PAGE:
Frozen postmortem human cingulate gyrus or frontal cortex brain tissue containing abundant α-synuclein-positive inclusions was selected for sequential extraction based on IHC examination of these samples as described  using previously established methods. These brains were sequentially extracted with increasing detergent strength as previously published . After thawing, meninges were removed and gray matter was carefully separated from white matter. Gray matter was weighed and suspended in four volumes (w/v) high salt (HS) buffer (50 mM Tris-HCL (pH 7.4), 750 mM NaCl, 10 mM NaF, 5 mM EDTA, protease and phosphatase inhibitors), followed by homogenization with a dounce homogenizer and centrifugation at 100,000 x g for 30 min. The HS wash was repeated and the resulting pellet was then homogenized with 9 volumes HS buffer with 1% TX-100 and centrifuged at 100,000 x g for 30 min. The pellet fraction was then homogenized with 9 volumes HS buffer with 1% TX-100 and 30% sucrose and centrifuged at 100,000 x g for 30 min to float away the myelin, which was discarded. The pellet was then homogenized with 9 volumes HS buffer with 1% Sarkosyl, rotated for 1 h at room temperature and centrifuged at 100,000 x g for 30 min. The resulting pellets were washed once with Dulbecco’s PBS and re-suspended in Dulbecco’s PBS by brief sonication (QSonica Microson™ XL-2000; 20 pulses; setting 2; 0.5 s/pulse). This suspension was termed the “sarkosyl insoluble fraction” containing pathological α-synuclein and used for the cellular assays described here. The amounts of α-synuclein in the sarkosyl insoluble fractions were determined by sandwich ELISA as described previously  using Syn9027 (100 ng/well) as the capture antibody and MJF-R1 (1:1000 dilution) as the reporter antibody.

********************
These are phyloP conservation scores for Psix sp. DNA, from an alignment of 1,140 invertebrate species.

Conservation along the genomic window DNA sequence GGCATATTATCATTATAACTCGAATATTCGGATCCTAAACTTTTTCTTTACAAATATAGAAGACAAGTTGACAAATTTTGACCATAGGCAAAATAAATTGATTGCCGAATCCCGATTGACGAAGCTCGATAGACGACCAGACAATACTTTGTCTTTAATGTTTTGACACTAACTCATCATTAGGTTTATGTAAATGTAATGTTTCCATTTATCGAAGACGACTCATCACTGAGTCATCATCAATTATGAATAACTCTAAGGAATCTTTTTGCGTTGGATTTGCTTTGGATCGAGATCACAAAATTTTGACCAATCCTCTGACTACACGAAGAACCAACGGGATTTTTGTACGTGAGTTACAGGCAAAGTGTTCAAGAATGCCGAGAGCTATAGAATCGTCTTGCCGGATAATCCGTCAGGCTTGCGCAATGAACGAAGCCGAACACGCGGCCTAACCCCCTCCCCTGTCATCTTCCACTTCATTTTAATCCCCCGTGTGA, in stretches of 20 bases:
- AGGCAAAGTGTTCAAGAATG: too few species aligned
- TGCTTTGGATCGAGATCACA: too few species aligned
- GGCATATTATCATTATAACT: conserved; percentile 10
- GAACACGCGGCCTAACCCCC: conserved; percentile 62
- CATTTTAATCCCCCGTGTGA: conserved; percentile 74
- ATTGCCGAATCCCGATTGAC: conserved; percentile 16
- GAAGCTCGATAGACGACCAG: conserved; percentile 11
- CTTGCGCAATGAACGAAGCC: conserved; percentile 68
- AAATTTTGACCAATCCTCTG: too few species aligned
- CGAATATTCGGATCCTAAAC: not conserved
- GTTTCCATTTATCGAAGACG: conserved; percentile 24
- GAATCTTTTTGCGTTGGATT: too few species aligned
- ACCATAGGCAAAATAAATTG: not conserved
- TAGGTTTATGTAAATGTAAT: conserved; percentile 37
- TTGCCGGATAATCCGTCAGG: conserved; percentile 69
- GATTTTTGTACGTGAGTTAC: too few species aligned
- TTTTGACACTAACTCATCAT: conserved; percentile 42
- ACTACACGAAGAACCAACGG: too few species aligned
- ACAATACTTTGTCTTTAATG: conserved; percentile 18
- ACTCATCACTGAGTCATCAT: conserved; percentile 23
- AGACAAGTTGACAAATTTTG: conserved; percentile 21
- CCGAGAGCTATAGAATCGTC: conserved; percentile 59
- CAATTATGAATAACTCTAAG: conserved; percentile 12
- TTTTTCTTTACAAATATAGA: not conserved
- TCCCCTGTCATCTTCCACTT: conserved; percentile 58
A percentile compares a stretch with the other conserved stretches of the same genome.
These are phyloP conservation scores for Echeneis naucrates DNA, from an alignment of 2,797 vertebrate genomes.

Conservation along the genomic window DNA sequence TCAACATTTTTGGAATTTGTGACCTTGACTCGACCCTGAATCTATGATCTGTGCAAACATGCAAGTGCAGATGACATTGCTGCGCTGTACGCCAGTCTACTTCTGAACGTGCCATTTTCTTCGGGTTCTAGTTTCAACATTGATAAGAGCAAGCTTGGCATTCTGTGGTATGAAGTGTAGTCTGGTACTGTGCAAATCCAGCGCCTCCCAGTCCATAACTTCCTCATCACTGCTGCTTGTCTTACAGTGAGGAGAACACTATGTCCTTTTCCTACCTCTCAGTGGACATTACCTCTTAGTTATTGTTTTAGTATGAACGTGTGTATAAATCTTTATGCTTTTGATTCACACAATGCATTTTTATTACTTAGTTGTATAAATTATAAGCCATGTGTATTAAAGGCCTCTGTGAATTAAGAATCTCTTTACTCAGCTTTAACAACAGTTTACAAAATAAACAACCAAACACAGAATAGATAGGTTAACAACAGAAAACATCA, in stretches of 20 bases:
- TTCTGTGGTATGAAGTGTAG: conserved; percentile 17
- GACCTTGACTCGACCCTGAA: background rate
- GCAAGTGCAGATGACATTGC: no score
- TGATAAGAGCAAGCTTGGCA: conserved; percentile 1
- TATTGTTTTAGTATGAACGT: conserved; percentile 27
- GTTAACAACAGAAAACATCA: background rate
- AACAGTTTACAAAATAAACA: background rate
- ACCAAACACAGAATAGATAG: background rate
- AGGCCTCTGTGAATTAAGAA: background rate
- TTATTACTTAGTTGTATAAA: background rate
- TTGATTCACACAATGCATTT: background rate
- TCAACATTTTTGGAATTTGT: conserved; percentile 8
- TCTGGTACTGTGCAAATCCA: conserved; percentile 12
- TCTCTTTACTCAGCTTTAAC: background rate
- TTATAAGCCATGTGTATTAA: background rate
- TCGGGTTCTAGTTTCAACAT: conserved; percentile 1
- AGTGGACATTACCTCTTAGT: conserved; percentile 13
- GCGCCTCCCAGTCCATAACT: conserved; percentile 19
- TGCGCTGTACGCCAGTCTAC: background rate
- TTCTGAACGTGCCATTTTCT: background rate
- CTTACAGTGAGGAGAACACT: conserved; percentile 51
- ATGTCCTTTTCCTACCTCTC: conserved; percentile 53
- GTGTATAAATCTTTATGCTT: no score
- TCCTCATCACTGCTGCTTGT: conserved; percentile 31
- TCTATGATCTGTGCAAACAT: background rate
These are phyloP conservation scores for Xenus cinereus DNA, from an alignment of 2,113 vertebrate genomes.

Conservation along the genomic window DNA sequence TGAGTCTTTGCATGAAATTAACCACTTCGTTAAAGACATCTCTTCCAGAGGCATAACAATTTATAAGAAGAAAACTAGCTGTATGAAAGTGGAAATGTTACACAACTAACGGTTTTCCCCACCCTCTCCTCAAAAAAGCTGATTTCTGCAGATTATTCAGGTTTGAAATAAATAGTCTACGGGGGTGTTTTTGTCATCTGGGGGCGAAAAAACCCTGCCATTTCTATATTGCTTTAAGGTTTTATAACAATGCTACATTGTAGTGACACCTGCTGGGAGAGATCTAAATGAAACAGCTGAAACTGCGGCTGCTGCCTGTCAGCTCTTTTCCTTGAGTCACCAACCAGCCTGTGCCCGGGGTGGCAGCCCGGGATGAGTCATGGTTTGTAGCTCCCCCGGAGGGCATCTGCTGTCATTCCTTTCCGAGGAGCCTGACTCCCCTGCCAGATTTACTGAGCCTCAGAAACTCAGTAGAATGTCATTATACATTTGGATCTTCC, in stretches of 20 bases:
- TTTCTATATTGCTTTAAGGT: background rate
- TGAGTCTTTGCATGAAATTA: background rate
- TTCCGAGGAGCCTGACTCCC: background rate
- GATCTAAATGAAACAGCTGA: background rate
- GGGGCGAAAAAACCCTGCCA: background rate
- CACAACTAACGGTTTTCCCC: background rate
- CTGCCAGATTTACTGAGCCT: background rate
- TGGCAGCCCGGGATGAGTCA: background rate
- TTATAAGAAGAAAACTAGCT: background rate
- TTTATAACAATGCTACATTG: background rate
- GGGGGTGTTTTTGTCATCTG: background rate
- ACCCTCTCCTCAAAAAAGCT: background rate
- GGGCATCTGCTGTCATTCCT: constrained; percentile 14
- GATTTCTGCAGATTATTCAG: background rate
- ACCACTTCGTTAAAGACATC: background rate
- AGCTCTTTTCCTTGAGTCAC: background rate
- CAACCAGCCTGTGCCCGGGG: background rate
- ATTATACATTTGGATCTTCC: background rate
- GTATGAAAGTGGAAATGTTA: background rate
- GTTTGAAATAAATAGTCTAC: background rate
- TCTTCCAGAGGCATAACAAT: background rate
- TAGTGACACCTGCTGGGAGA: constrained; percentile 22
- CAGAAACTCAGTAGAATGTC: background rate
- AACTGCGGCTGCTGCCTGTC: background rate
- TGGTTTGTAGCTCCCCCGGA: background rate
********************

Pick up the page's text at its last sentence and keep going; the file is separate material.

Immunostaining of neuronal cultures was carried out as described previously . Briefly, cells were permeabilized in 3% BSA + 0.3% TX-100 in PBS for 15 min at room temperature. After a PBS wash, cells were blocked for 50 min with 3% BSA in PBS prior to incubation with primary antibodies for 2 h at room temperature. Primary antibodies used were targeting pS129 α-synuclein (81A, CNDR, 1:5000), MAP2 (17028, CNDR, 1:5000), NeuN (MAB377, Millipore, RRID: AB_2298772, 1:1500) or tyrosine hydroxylase (TH, T2928, Sigma-Aldrich, RRID: AB_477569, 1:1000). Cells were washed 5× with PBS and incubated with secondary antibodies for 1 h at room temperature. After 5× wash with PBS, cells were incubated in 1:10,000 DAPI in PBS. 96-well plates were imaged on In Cell Analyzer 2200 (GE Healthcare) and analyzed in the accompanying software. A standard intensity-based threshold was applied to MAP2 and pS129 α-synuclein channels and positive area was quantified. For NeuN quantification, an object-based analysis was applied to identify objects of specified size and intensity. TH+ cell analysis was based on intensity and size of objects (TH+ cells bodies are much more intense than associated processes). All quantification was optimized and applied equally across all conditions.